Influential media and financial tycoon Badri Patarkatsishvili said on March 29 that he no longer plans “to keep silent” and criticized the authorities over their illegal practices involving extracting money from businesses for so called 'law enforcement development funds.'
“Over the last nine months I have been waiting for the government to change its method of activities. I was waiting and keeping silent. But keeping silent today is already equal to a crime,” Patarkatsishvili said.
The Army Development and Law Enforcement Development Funds were set up in Georgia shortly after the 2003 Rose Revolution to, as the authorities put it, collect donations from “patriotic businessmen” to boost the capabilities of the country’s armed forces and law enforcement agencies. But the authorities claim that these funds have already been abolished and information about them is transparent.
Speaking at an assembly of the Federation of Georgian Businessmen (FGB) - an influential business lobby group - Patarkatsishvili said that he also had to take, as he put it, “unusual steps” by transferring money to these Funds.
“You know that several funds were set up in which [businessmen] were paying certain sums of money. One of these funds was set up at the General Prosecutor’s Office in which a total of GEL 160 million was accumulated… It was money paid by businessmen as kind of a compulsory payment and almost no business was left which has not suffered from this… I think this is one of those issues on which the society should know the truth and especially those businessmen who paid money to these funds through different forms - some of them with cars, some of them with cash, some of them with shares,” Patarkatsishvili said.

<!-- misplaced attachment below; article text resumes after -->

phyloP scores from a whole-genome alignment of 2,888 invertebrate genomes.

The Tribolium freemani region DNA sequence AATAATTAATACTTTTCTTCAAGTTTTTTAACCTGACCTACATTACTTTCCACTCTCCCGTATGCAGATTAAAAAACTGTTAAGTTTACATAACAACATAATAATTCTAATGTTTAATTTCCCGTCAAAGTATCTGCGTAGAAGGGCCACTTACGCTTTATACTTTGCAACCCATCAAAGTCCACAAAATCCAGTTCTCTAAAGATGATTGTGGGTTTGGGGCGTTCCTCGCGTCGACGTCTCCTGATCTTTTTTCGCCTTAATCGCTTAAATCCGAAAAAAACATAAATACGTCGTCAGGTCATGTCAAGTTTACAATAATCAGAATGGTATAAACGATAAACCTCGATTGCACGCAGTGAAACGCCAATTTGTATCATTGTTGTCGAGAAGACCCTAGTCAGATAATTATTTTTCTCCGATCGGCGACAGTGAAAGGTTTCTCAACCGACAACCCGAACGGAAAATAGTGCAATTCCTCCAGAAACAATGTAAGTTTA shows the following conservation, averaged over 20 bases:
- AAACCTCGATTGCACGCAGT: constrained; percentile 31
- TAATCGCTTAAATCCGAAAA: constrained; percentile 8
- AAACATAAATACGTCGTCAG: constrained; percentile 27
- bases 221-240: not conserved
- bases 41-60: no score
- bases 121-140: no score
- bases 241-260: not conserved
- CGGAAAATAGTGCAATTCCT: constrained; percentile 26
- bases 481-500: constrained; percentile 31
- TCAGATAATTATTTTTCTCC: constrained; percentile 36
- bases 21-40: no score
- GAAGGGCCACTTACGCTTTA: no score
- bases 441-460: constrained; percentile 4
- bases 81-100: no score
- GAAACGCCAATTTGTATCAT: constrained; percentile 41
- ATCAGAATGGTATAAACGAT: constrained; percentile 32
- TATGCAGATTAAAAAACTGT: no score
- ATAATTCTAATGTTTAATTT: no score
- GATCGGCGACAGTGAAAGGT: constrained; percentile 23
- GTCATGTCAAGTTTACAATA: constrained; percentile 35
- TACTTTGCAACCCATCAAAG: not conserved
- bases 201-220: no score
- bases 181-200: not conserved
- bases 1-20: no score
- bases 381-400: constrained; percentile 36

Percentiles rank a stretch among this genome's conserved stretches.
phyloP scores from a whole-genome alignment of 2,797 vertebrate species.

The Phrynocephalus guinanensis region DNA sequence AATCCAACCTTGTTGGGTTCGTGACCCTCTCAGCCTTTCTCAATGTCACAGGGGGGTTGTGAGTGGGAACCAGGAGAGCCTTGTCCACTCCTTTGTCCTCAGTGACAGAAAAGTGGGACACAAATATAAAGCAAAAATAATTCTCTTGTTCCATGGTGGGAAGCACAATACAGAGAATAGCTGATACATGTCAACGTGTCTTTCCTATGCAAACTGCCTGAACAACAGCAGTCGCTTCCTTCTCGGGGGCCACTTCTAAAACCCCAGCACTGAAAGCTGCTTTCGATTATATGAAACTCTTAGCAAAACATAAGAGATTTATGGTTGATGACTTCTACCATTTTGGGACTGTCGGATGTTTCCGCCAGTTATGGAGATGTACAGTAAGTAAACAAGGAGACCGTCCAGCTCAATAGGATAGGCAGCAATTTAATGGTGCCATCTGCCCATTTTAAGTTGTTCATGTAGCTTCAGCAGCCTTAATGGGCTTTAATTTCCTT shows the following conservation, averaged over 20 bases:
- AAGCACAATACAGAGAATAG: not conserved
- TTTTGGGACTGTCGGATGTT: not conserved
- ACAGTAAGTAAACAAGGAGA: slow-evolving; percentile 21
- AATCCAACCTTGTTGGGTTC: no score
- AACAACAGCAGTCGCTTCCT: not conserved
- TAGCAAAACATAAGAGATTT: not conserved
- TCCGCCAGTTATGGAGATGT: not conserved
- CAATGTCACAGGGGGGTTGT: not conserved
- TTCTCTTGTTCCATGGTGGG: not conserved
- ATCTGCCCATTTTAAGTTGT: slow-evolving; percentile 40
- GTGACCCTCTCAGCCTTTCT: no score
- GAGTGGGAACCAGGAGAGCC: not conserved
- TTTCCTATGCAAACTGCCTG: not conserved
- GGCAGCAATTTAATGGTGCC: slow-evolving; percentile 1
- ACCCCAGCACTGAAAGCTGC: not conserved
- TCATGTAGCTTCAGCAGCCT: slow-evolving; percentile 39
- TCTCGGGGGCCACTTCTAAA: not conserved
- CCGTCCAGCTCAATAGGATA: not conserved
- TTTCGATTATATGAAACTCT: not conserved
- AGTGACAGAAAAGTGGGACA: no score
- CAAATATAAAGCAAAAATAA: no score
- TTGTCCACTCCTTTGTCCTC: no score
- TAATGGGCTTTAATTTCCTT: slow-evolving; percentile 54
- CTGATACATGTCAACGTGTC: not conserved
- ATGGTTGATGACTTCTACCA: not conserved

“I think that we have a right to receive information on why this money was taken from us, who managed the spending from these funds and how these funds were spent. Unfortunately, those bodies which are in charge of inspecting private and state structures have no right to inspect the activities of these funds because these are neither state nor private structures,” Patarkatsishvili added.
He also said that he does not want his speech to be perceived by the authorities as a statement of “ill-wishes.”
“I want to request that the authorities not create an icon of an enemy from me. I also do not want these opinions expressed by me to trigger an argument from the authorities because this will give our ill-wishers ground to trigger a rift among us, among the people who have a common goal – and, by the way, I include everyone in this group - opposition, authorities, businessmen. I do not want to create an impression that a crack has appeared… I just want the goals which we have jointly set for a better future for Georgia – which should bring us closer to Euro-Atlantic principles – to be implemented more adequately and efficiently,” Patarkatsishvili said.
In his speech Patarkatsishvili also said that he is “constructive” in his criticism and can also note the progress which, as he put it, was made possible through the effective policies of the government.
“I want to be constrictive and I want to note the developments in Adjara… If we want to look upon the successes of our government in a very short period of time this can be seen in the Adjara Autonomous Republic… wherein serious construction works are underway. If Georgia develops under the Adjara model, this country will become very beautiful very soon,” he said.
“I want to recommend and request that the authorities resume a dialogue between the government and the business sector, because we are the people who are ready to fully support the authorities if, of course, our recommendations are taken into account and if we are not seen only as people who can be shepherded,” Patarkatsishvili stated.